Meanwhile, her neighbor and colleague Janet Lyons (veteran of 20 years) effectively avoids small talk by turning every request for Java City coffee into a full-fledged conversation. “The freshmen named me Java Jan [this year], I get a different name every year,” she boasts.

And if you’ve ever paid for lunch, you must have come across Julie Richard, the grand veteran who has worked on campus for 30 years. “My brother’s mother, who had been working here for 20 years when I started,” she remembers, “told me ‘Julie, don’t forget to sign up for your retirement!’ I laughed. ‘I’m not gonna be here that long!’ I replied.”

Finally, as you make your way outside to stick that bagel in the toaster and notice that its huge mass has disappeared, turn to the staff for further appreciation of the mystery and humor at Usdan.

“Someone put a croissant in there and there was a big fire! The cook got scared. That’s why our toaster is gone,” says Jane. In an afterthought, she blurts, “I’ve seen it happen before – the toaster on fire. Usually I just turn it off and… hope for the best! If you take out the fire-extinguisher, there’s no more toaster.”

But despite the festive atmosphere these workers describe, students who have worked at Usdan part-time know how difficult the routine can be. For example, though Maria claims that her job is “very easy,” she remembers several difficult episodes involving co-workers in the past.

She recounted, for example, an instance in which one co-worker, an amnesiac, shoved her arm into the flames at the grill in order to reach the counter. Whereas the average person would have likely reacted with anger, Maria saw the situation from a very different angle. “I felt so sorry for her,” she explains, “she shouldn’t have been working under those conditions.”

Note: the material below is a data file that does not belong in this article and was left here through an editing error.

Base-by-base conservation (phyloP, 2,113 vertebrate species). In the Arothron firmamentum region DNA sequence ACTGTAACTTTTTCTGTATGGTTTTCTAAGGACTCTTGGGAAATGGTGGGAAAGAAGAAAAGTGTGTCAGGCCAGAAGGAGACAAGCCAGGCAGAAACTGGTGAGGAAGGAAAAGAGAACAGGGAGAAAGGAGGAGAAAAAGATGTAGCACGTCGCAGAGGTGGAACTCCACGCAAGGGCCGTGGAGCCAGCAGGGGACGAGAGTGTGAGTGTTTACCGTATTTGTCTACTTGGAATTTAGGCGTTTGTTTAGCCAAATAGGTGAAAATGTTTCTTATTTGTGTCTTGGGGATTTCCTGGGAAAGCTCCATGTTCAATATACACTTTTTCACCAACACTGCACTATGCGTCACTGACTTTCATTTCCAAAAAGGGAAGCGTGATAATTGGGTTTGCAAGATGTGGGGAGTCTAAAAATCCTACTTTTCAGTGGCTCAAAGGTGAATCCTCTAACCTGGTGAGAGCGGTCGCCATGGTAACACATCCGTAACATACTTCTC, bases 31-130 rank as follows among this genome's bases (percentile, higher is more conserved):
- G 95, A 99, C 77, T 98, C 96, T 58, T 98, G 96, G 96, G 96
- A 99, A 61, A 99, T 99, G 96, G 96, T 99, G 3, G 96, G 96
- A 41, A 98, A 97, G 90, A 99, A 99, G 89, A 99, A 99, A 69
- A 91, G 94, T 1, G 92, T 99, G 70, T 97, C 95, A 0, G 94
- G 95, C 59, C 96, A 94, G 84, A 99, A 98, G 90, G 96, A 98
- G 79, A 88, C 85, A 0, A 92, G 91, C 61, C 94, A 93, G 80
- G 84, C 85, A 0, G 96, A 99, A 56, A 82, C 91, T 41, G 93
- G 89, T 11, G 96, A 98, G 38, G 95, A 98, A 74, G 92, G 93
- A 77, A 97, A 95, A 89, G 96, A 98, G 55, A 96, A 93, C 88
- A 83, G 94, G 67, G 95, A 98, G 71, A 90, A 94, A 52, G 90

Moreover, while the majority of experienced Usdan employees discuss their careers here at Brandeis with eager pride, for Tao Wang, the friendly Chinese man who makes burritos and fajitas in lower Usdan, the past 10 years working at Usdan have been a very solitary struggle.

In Chinese, he explains that his English is not very good and therefore he never gets to enjoy any interaction with students. His loneliness is worsened by the fact that Chinese students prefer to order their dishes in English, and therefore never converse with him.

Finally, perhaps you’ve never heard of the tragic murder of Carlita, a beautiful Usdan employee who was killed in front of the cafeteria in broad daylight 15 years ago as her co-workers and students had lunch. “Her husband shot her, and then shot himself,” Julie recounts with horror.

In a country with stereotypes of hair-netted lunch ladies with pans of mystery-meat, these Usdan employees make for quite the exception. What a shame to merely search for edibles at the cafeteria when so much character and experience are waiting to be shared.

“Some students are very impatient,” said Jane, despite counting herself among the die-hard fan of the ‘kids.’ “Patience is a very good thing to have, especially with people,” she says, and advises that “when someone walks into your life, no matter who it is, you should pull them into your heart.”

The next time you walk into Usdan, think of Jane’s advice: “Don’t forget about the community,” she says, “and about people who aren’t as fortunate as you.” Maria’s message for Brandeis students jibes with Jane’s. “You picked the best place to be in the world, and don’t waste it. Your parents are paying a pretty penny for it,” she says, nagging her finger mockingly.

As for the secret ingredient to her smoothies, Maria insists “it’s just a little touch of love.”